Samsung is all set to reveal the price and other details of its latest smartphone, the Galaxy S7 and S7 Edge in India in the next few minutes.
Both phones are largely alike, except for the displays. While the flagship has a 5.1-inch quad-HD display with 4 million pixels, the Edge version has a 5.5-inch screen with curves on both sides.
The price of the S7 is expected to be Rs 49,900, while that of the Edge version is seen at around Rs 57,000.
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The biggest improvement in the S7, and its Edge version, is of course the extra grunt that has been added to the engine.
Compared to the Galaxy S6, its successor has about 30% more CPU power on a single-core basis and about 15% more on all-core basis.
Part of the reason is that the new model has 4 GB of DDR4 RAM while last year’s model came with 3 GB of the slower, DDR3 RAM.
It has been confirmed that both the handsets that will be sold in the country will be powered by Samsung’s own Exynos 8890 processor and not Snapdragon 820, which is found inside the North American version.
While this may sound like a disappointment, it is not, as both chipsets are actually manufactured by Samsung itself using its advanced 14 nm technology.
The underlying technology is also very similar and is a customized version of ARM’s Cortex A72 core design. (Qualcomm’s customized design is named after the poisonous Krait snake, while Samsung’s design is named after the Mongoose, one of the few animals that kills snakes.)
As we noted earlier, on an overall basis, the Exynos 8890 is about 21% more powerful than the SD 820 due to the fact that it comes with eight cores while the Qualcomm chipset has only four cores.
On Geekbench 3, for example, the Exynos 8890-powered Galaxy S7 scores 6,600 points, while the SD 820-powered peaks out at 5,450 points.
However, because the Snapdragon chipset is a 4-core design, it is better able to maintain high workloads on a single-core basis. In other words, if you are using only one process — an unlikely scenario on a real-world situation — the SD 820 version will be slightly faster. In single-core Geekbench tests, the SD 820-powered Galaxy S7 scores up to 2,370 points, while the Exynos 8890-powered version maxes out at 2195, which implies a difference of 8%.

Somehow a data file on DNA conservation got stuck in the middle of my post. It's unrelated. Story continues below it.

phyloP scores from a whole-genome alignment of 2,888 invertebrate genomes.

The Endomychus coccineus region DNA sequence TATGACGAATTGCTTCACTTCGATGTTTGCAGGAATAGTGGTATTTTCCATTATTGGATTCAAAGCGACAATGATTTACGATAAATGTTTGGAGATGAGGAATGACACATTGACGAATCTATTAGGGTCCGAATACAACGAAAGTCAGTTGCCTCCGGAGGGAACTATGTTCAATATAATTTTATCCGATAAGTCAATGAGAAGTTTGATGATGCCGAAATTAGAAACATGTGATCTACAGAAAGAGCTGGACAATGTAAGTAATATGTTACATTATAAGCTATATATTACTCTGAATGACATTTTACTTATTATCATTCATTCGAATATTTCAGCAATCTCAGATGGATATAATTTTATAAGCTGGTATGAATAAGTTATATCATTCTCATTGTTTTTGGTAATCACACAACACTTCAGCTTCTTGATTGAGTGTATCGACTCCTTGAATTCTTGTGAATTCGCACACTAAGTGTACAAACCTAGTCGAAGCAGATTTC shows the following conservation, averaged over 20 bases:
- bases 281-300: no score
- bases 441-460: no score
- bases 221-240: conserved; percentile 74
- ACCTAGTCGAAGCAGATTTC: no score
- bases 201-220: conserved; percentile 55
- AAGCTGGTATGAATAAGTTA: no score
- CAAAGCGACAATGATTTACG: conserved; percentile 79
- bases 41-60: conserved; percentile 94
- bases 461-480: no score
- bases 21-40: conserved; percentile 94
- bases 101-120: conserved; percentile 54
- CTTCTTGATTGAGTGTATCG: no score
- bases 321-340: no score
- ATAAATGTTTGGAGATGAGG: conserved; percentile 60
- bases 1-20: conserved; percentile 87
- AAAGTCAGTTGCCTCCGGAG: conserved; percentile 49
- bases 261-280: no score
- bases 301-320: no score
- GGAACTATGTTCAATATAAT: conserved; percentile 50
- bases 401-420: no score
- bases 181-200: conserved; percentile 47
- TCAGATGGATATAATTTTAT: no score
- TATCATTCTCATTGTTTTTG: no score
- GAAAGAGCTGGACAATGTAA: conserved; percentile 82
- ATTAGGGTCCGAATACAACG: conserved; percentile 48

However, on an overall basis, the Exynos version outperforms the Qualcomm version by 21%.
Another key area of difference is in camera technology.
Samsung has chosen to go with a slightly larger sensor for this year’s phone at 1/2.5 inch, while reducing the number of pixels on the sensor to 12.2 mln. This results in a drop in the camera resolution from 16 MP on S6 to 12 MP on the latest models.
However, that also means that each pixel or light sensor on the camera is now bigger at 1.4 micrometer instead of 1.1 micrometer on the S6. A bigger sensor is able to capture more light compared to a smaller one. Secondly, it has also made the ‘hole’ of the camera bigger at f/1.7 versus f/1.9, allowing more light to come in.
The combined effect of these two developments is excellent low-light photographs without any flash.
Though the impact of the change will not be visible in a fully lit, outdoor photo, it will be very noticeable in indoor lighting conditions. The company is claiming a 95% improvement in photo quality in low light.
Another area of improvement in imaging is focus speed, which is now almost instantaneous. “Each and every one of the pixels on the image sensor has two photodiodes instead of one, meaning the professional-grade Dual Pixel Sensor can focus as quickly and as accurately as you would with your own eyes,” the company says.
Having a 12 MP camera also ensures that the resulting photographs are smaller in size, saving memory.
The third area of improvement is battery backup.
The 5-inch Galaxy S6 came with a 2.5 Ah unit, while the 5.5 inch S6 Edge+ had a 3 Ah unit. The S7 comes with a 3 Ah battery and the 5.5-inch S7 Edge comes with a 3.6 Ah battery. The phone maker is promising a video playback time of 15 hrs on the smaller model and 18 hours on the Plus.
Of course, this has also made the phones thicker at 7.7 mm vs 6.6 mm last year.
However, the Korean phone maker has made good use of the thicker design by bringing back a MicroSD card slot, which was axed when the S series moved from version 5 to 6 last year, and keeping the camera fully ‘in’ the body instead of leaving the lens protruding.
There are two more important improvements, both in the build and styling.
First, the phone is now water resistant with IP68 certifications.
Secondly, the old platicky build is gone and is now replaced by a mix of glass and metal, lending a premium feel.
Another small change is the company’s decision to offer the option of keeping the main screen ‘on’ all the time to show you all kinds of notifications (except when it’s in your pocket.) This consumes about 10% of your battery through the day, but many people may find this an acceptable tradeoff.
Finally, of course, one has to come to the pricing part, where no surprises are expected. According to what we can gather from distributors and partners, the prices won’t be very different from last year’s levels, which implies a tag of Rs 50,000 for the S7 and Rs 59,000 or so for S7 Edge.
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